The Friday Five: Conservation and nature stories from around the world that caught our eye this week

Peacock spider (Photo by Jurgen Otto, Wikimedia Commons).

Peacock spider (Photo by Jurgen Otto, Wikimedia Commons).

April 3, 2020 | by Ian Gibb

Each week, countless inspiring and informative stories are published about conservation successes or discoveries in nature and wildlife around the world. Here are some of the conservation and nature stories that caught our attention the week of March 30, 2020:



Seven new eight-legged species

Seven new species of peacock spider — small, colourful spiders with elaborate mating dances — have been identified by researchers.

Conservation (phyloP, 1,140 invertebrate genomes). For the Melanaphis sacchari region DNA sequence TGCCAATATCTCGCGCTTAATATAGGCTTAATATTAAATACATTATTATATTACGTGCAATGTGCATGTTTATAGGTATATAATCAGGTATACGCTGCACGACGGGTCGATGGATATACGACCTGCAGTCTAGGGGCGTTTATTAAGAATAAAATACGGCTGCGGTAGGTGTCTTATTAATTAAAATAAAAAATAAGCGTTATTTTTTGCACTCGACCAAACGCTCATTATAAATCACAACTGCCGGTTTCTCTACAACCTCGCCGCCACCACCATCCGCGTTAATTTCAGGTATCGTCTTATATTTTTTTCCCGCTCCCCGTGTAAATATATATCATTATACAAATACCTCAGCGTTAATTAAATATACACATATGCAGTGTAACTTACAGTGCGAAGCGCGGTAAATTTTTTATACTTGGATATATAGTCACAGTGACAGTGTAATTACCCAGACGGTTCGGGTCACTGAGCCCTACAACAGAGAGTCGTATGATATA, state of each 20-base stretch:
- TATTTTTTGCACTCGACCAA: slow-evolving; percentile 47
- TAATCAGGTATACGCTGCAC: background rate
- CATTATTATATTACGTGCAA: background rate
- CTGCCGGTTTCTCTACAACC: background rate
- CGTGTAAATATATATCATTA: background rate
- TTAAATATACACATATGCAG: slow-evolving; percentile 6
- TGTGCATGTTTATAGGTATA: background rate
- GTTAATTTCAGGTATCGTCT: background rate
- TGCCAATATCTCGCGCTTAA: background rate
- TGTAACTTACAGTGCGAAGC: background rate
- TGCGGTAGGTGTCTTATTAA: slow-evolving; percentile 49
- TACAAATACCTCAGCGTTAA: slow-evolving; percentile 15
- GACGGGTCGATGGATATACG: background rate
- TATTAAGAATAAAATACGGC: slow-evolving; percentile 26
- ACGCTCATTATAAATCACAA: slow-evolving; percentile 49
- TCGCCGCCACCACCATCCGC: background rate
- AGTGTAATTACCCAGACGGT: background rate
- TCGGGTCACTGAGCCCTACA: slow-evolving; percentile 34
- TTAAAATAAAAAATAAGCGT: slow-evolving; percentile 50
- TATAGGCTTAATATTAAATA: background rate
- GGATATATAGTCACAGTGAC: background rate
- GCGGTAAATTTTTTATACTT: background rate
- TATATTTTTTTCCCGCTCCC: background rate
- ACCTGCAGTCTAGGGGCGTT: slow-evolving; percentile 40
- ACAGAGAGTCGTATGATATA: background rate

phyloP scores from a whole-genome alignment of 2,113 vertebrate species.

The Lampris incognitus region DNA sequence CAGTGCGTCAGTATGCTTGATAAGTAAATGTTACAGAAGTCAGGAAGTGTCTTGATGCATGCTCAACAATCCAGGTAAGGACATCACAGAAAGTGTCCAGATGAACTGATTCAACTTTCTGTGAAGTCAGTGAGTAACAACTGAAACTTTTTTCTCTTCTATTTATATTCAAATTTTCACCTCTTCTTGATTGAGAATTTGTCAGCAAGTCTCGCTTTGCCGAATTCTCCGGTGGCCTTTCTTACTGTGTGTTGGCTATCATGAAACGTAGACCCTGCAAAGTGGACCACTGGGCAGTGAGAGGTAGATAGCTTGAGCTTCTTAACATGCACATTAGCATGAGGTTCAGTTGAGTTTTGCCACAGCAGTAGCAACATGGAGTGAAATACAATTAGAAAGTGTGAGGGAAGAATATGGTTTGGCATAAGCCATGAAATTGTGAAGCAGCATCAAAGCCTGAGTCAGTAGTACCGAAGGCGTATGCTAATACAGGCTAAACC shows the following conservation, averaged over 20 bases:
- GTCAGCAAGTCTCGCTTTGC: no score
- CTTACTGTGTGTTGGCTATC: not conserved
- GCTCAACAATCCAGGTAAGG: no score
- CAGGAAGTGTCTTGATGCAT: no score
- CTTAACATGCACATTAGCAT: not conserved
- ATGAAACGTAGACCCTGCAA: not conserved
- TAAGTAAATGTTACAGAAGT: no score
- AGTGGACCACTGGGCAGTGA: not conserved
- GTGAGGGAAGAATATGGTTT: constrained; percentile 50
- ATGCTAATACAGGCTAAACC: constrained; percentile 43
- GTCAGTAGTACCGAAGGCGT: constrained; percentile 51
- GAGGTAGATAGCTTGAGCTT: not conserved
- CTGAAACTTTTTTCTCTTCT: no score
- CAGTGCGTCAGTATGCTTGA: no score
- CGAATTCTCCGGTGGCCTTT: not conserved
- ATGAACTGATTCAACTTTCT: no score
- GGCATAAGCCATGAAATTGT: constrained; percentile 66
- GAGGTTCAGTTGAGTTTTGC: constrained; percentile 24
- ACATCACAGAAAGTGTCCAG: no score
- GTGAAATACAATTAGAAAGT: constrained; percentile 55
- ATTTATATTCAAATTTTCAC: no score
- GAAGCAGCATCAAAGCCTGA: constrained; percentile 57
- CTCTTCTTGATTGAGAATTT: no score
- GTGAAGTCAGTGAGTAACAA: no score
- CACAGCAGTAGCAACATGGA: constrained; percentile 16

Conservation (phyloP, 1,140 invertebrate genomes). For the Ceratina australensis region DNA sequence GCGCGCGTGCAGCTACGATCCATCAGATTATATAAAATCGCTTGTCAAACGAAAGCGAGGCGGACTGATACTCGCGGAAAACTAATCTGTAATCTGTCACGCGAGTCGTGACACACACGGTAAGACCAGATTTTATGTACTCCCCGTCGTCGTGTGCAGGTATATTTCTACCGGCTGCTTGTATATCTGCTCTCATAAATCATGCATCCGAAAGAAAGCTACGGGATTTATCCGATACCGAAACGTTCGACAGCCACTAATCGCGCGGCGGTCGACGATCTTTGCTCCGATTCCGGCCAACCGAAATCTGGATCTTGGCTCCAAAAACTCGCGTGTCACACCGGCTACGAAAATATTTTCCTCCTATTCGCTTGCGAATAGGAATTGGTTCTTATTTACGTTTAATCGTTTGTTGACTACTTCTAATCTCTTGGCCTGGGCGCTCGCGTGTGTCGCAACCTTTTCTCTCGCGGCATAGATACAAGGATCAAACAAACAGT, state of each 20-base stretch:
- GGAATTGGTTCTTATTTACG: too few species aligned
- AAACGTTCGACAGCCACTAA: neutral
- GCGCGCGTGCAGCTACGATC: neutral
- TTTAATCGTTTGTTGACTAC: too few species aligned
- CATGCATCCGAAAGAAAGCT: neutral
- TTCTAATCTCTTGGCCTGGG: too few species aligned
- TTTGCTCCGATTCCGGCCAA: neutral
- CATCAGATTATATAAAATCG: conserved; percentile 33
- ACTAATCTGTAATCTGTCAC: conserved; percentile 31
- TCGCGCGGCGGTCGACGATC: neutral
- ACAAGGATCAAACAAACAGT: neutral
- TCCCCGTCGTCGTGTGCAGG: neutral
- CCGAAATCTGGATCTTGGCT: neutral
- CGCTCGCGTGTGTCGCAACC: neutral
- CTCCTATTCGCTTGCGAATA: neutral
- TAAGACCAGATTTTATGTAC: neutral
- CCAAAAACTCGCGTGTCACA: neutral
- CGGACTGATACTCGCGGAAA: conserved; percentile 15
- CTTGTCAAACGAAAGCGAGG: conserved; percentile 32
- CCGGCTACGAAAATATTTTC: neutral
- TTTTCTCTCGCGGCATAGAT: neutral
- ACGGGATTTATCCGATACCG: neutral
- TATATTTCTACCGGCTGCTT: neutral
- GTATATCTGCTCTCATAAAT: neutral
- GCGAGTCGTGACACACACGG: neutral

Creepy-crawl over to the story here >

Peer reviewers needed for six-year-old scientist

An inquisitive Australian, aged six, already has two years of research experience and a published paper, as she helps her scientist father collect data about different owl species.

Swoop into the story here >

Underwater recovery

An international study, published this week by a group of marine scientists, describes a path for the recovery of marine life diversity by the year 2050.

Study the story here >

Boy band or dolphin pod

Male bottlenose dolphins have been recorded making synchronized “popping” calls around potential female mates, in what researchers think could be a coordinated vocal attempt to intimidate other males.

Get in sync with the story here >

Buffalo-sized news

The Nature Conservancy of Canada is 85 per cent of the way to its funding goal for preserving an area of grasslands and shoreline around Buffalo Pound Lake near Moose Jaw, Saskatchewan.

Land on the story here >

Ian Gibb (Photo courtesy of Ian Gibb)

About the Author

Ian Gibb is the communications assistant at the Nature Conservancy of Canada.

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